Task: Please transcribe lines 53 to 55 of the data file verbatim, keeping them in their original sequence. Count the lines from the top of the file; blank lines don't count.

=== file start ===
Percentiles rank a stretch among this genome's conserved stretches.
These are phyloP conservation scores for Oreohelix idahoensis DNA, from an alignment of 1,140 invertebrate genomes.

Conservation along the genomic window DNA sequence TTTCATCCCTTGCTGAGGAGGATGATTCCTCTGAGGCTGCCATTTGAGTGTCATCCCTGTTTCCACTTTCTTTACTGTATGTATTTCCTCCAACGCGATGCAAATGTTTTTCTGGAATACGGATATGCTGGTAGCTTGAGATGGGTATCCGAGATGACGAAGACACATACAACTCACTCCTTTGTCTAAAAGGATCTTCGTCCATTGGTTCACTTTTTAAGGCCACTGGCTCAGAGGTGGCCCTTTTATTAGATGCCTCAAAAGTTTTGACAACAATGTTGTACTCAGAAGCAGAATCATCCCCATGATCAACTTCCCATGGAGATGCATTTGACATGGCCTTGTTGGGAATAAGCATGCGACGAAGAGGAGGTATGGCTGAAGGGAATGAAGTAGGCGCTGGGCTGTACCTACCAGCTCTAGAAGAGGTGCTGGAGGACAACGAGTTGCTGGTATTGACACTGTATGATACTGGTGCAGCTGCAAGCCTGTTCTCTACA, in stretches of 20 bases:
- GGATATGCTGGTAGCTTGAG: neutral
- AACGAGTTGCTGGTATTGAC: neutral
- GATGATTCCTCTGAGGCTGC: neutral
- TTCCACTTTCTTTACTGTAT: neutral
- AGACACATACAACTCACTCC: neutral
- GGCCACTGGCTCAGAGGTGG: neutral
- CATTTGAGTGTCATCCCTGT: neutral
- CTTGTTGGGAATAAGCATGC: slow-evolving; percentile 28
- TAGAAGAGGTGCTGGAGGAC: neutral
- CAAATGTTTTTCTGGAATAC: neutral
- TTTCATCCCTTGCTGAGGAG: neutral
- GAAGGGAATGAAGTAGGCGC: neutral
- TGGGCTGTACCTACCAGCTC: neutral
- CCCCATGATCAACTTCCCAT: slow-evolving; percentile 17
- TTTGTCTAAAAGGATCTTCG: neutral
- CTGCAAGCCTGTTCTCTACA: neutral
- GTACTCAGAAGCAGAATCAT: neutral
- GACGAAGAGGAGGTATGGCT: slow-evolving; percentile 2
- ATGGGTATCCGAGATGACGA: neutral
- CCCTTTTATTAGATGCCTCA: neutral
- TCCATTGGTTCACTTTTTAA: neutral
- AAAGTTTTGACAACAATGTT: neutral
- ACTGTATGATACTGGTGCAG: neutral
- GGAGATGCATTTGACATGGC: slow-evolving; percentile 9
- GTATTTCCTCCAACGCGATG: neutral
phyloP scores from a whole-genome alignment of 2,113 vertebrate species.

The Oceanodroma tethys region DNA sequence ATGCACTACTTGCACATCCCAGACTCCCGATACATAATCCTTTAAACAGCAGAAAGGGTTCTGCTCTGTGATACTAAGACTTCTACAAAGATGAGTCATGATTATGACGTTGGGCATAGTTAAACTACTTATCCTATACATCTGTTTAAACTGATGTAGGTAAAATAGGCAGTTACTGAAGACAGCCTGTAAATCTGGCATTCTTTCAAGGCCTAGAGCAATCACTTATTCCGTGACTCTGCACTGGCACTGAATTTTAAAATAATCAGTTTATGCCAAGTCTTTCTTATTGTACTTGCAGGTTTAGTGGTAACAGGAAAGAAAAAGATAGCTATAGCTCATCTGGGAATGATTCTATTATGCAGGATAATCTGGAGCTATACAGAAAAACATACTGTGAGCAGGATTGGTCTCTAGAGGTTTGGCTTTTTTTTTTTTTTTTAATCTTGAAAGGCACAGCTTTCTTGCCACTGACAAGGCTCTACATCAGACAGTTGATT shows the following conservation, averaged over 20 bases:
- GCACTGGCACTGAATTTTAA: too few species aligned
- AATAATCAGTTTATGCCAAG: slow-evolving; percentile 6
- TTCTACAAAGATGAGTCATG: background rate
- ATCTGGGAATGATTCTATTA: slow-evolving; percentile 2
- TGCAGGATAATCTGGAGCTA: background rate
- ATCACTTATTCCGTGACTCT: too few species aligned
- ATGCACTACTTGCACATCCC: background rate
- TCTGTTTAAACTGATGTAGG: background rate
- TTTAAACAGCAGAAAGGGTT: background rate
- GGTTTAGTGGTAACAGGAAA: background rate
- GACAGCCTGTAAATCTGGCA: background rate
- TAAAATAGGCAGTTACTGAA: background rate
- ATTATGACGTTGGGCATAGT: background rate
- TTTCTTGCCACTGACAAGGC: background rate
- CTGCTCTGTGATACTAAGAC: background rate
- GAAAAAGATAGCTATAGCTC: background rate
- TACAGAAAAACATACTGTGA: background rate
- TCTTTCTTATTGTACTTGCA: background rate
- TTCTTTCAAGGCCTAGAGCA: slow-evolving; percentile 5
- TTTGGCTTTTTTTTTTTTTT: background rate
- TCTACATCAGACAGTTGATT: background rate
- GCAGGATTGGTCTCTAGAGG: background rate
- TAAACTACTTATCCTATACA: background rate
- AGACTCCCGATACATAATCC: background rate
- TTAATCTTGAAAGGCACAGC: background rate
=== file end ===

- TAAACTACTTATCCTATACA: background rate
- AGACTCCCGATACATAATCC: background rate
- TTAATCTTGAAAGGCACAGC: background rate